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Justice Ron Veale

Canada accepts fault in negotiating financial agreement

The federal government has accepted it failed in its obligation to the Teslin Tlingit Council.

By Chuck Tobin on February 15, 2019

The federal government has accepted it failed in its obligation to the Teslin Tlingit Council.

Ottawa had until 4 p.m. yesterday to appeal the Jan. 15 ruling by Justice Ron Veale of the Supreme Court of Yukon.

No appeal was filed.

Veale found Canada had not fulfilled the funding arrangement it agreed to in 1995 when the Teslin Tlingits became a self-governing First Nation.

While the court ruling is specific to Teslin, it’s widely felt the decision carries over to the funding agreements with the other 10 self-governing Yukon First Nations who’ve also been at odds with Ottawa over their annual financial transfer agreements.

The Teslin Tlingits filed their lawsuit against Ottawa in December 2017. The matter was heard this past December.

In his ruling, the judge directed Ottawa to correct the matter with Teslin by March 31, the end of this fiscal year.

Chief Richard Sidney of the Teslin Tlingit Council could not be reached this morning for comment regarding Ottawa’s decision not to appeal.

The Teslin Tlingit Council told Veale during the three-day trial that the federal government continues to insist on negotiating the financial transfer agreement with the Tlingits based on the number of status Indians on the First Nation’s citizenship list.

A fundamental principle of the land claim and self-government agreements – a principle Ottawa agreed to – was to remove the federal government from the equation of deciding who was a Teslin Tlingit, the council argued.

The council also argued that Canada agreed to negotiate the financial transfer agreement with Teslin based on the entirety of its citizenship list, status and non-status Indians.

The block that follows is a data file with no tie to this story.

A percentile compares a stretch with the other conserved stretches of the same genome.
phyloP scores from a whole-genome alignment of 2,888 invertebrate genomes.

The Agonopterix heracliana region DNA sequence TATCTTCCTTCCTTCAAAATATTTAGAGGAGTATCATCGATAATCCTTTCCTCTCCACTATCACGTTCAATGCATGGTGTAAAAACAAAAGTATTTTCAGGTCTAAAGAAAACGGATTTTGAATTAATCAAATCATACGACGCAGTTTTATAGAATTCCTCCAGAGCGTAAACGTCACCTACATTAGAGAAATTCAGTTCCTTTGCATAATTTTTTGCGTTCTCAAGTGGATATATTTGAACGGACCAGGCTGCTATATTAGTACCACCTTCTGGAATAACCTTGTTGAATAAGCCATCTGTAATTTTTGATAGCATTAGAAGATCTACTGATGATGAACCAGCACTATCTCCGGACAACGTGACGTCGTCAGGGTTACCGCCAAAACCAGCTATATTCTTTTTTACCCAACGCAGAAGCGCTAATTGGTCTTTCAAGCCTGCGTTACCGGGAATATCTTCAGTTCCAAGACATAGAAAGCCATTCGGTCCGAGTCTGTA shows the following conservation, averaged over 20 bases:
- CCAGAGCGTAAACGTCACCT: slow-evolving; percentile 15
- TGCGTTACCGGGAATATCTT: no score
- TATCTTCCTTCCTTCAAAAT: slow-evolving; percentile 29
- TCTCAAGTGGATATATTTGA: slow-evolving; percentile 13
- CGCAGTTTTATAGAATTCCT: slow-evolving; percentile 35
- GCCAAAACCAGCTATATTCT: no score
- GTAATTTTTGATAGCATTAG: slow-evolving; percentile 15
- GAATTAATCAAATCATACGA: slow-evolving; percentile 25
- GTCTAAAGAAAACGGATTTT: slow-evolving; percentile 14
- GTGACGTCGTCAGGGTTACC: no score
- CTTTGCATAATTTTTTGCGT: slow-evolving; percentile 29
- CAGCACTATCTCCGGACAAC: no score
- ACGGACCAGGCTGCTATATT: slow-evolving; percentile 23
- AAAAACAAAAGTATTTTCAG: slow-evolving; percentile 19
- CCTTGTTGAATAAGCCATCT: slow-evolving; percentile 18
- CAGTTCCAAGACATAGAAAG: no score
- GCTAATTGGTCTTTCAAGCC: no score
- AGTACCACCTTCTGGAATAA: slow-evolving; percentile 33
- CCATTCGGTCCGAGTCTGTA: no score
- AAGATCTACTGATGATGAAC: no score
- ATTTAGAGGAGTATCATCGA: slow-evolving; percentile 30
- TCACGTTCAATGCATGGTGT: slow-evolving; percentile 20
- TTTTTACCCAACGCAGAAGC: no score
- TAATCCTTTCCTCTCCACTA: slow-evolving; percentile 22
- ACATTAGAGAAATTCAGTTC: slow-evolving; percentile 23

But Canada continues to discriminate between status and non-status and continues to base its annual funding on who it defines as status Indians, with no provision for the 25 per cent of Teslin Tlingits who Ottawa classifies as non-status, Veale heard.

The council told the judge the First Nation agreed to surrender its aboriginal rights and title to 90 per cent of its traditional territory in exchange for an agreement with Ottawa that included reasonable funding to support its self-governing authority.

Ottawa is tens of millions of dollars light in the relationship the Tlingits had envisioned, the court heard.

During the three days of trial, even Judge Veale once characterized the federal government’s position at the negotiating table as one of take it, or leave it.

He also expressed surprise that Ottawa was still using its definition of status and non-status Indians when it came to the financial transfer agreement for the Teslin Tlingits.

The judge said in court he thought a fundamental principle of the Yukon land claim and self-government agreements was to do away with Ottawa’s definition of status and non-status Indians.